His warning about the appeal fell on deaf ears. The West was obsessed with the arrogance of the victor and continued to “pressure” Russia, the main means of which was the expansion of NATO to the East. The complex reached its peak when at the beginning of 2014 – as proven by an independent Canadian investigation – a bloody coup was organized under the supervision of the American services in Kiev with the perpetrators of right-wing Ukrainian armed organizations and mercenaries. The overthrow of the corrupt, legitimately elected President Yanukovych has paved the way for Ukraine to become an anti-Russian stronghold in the West.

Annexation of Crimea

Faced with the risk that its access to the Black Sea would be reduced to a small strip of coast, Russia responded in two ways: first, it annexed Crimea, also relying on the fact that the vast majority of the population was Russian. Second, it gave the green light for Russian separatists in Donbas to secede from Ukraine. This second move sparked a long-running unofficial war between Kiev forces and the separatists, which cost the separatists several thousand casualties. Russia supported the separatists throughout those years, but avoided intervening directly.

Putin hoped that he could avoid a break with the West. the ukraine zelensky, However, although it has not yet joined NATO, it has largely served as its forward position. To avoid what his opponents saw as a direct threat to Russian national security, Putin ordered the invasion in February 2022, seeking to overthrow Zelensky's government and impose a pro-Russian regime in Kiev, or at least force it to reject NATO expansion.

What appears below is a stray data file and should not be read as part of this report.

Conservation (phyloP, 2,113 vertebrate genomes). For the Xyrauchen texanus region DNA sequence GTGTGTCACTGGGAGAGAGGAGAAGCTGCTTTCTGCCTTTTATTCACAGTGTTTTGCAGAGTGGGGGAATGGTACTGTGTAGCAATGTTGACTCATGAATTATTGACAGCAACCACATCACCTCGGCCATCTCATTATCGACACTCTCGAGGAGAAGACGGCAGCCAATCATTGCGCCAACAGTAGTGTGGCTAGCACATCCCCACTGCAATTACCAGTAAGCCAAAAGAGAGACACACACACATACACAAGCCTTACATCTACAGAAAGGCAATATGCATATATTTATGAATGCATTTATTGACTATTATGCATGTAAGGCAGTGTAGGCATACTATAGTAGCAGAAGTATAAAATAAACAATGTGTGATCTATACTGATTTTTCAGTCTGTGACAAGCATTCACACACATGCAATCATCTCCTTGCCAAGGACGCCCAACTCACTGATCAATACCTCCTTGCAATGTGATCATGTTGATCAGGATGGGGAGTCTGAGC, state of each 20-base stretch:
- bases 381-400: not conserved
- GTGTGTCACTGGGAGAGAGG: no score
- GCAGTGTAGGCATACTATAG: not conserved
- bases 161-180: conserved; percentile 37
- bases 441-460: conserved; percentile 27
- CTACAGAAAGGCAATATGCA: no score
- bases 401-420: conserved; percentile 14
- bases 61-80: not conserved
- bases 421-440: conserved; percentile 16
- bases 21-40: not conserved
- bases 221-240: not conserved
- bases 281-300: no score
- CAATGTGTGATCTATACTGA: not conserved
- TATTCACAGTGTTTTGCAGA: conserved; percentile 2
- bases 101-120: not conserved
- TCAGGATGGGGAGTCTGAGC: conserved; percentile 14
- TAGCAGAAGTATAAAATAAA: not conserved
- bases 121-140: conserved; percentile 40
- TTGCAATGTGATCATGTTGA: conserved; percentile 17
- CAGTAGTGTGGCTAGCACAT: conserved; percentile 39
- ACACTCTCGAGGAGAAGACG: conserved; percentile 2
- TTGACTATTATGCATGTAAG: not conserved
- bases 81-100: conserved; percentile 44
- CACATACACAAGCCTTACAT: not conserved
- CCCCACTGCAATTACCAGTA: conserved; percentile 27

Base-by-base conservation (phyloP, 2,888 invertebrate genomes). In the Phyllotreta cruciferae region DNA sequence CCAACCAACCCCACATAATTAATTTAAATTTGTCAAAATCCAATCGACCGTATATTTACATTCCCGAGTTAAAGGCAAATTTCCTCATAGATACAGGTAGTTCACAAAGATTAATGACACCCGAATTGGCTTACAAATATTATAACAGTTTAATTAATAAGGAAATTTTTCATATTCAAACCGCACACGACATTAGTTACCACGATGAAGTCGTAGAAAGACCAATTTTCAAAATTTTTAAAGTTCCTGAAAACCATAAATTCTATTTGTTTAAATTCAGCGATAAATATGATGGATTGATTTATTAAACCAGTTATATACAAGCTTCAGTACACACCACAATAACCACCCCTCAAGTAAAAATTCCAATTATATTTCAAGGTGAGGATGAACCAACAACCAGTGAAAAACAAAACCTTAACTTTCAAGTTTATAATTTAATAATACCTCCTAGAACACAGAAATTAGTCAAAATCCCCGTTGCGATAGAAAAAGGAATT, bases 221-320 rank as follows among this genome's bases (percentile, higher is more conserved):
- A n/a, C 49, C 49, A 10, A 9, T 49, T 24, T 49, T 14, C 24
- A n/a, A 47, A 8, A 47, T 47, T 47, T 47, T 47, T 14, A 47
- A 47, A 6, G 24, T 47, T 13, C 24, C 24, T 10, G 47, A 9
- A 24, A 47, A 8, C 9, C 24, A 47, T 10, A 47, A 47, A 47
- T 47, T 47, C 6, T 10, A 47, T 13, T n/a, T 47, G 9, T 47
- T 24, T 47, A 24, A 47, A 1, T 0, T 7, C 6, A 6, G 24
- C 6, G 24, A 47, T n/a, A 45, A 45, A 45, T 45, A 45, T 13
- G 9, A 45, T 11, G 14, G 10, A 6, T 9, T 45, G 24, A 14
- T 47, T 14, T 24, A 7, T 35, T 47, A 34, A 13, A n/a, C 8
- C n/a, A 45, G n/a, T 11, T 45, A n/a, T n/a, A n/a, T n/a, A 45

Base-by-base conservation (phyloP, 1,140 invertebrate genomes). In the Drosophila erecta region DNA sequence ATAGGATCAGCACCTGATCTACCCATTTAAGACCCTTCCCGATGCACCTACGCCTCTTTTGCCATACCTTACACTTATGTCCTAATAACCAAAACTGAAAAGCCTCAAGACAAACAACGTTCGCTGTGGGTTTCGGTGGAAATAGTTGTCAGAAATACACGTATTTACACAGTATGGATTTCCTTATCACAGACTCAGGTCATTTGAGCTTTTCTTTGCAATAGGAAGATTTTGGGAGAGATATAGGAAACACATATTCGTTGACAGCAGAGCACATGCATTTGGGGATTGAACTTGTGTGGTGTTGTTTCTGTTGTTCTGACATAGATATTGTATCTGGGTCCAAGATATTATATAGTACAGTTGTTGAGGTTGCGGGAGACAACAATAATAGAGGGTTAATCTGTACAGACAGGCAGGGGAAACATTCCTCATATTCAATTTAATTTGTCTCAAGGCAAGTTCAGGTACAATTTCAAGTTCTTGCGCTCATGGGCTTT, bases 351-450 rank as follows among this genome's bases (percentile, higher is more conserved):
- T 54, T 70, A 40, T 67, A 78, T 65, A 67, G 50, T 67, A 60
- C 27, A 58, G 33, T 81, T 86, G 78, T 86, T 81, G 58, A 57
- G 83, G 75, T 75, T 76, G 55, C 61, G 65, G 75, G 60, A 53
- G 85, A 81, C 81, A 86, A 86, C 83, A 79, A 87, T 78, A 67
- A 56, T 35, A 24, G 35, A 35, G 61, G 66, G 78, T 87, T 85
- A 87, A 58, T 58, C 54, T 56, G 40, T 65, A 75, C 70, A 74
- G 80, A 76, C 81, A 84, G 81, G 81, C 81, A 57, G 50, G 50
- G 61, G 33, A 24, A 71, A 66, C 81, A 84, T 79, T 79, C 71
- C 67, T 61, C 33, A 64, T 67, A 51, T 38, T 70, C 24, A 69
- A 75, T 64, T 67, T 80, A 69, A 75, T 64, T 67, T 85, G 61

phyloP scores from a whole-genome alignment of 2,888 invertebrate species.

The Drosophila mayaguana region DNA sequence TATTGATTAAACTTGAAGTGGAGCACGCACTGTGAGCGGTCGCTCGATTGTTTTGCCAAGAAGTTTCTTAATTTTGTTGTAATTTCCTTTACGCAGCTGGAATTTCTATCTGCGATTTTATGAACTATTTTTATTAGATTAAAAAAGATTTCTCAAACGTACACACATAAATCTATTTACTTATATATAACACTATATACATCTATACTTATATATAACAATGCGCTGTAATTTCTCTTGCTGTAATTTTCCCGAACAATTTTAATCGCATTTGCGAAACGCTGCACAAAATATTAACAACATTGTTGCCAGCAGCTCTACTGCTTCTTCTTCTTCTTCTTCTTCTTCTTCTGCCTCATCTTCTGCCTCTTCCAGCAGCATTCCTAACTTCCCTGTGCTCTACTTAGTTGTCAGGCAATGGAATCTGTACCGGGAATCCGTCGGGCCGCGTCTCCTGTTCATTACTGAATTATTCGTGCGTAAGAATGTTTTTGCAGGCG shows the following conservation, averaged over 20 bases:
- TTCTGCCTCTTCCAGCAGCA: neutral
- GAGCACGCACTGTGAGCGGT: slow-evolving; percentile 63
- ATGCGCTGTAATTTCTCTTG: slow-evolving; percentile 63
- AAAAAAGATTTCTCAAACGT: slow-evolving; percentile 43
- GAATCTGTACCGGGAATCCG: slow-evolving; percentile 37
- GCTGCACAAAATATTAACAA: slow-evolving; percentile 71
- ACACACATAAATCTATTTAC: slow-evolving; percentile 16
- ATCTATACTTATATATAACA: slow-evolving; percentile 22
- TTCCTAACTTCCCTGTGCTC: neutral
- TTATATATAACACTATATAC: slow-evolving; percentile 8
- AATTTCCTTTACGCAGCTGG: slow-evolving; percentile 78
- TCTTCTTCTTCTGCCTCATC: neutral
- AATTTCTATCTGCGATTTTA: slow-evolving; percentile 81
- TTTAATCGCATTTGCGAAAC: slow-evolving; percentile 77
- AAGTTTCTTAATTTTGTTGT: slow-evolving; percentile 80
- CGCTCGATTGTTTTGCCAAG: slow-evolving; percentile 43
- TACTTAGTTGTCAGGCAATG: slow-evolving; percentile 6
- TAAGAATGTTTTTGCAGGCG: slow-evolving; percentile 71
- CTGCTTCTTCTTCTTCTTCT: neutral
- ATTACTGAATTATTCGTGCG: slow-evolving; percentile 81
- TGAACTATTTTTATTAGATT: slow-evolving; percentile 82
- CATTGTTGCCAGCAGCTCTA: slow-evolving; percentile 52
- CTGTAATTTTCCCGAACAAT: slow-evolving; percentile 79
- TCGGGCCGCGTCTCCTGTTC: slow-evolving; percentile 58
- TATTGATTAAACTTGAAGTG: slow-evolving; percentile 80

In fact, even then Putin had not abandoned the traditional Russian strategic concept. He sought a compromise with the United States that would allow Russia to continue looking to the West, but without threatening its national security. In fact, he believed that by invading the West would be forced to negotiate with him over Ukraine's neutrality. This was also reflected in the draft agreement reached in Istanbul two or three months after the Russian invasion.

When Washington and London torpedoed the Istanbul Agreement – as they did with Minsk I and Minsk II in 2014-2015 – but also when Putin found the painful way in which his forces faced an organized Ukrainian defense, which he had not expected, he reached a strategic crisis. Realizing the firm stance of the “All-West” group, the Russian president calmly descended. It took some time to adjust to the political level, but he did. The same thing happened at the military level, when General Surovikin assumed general command.

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Strategic review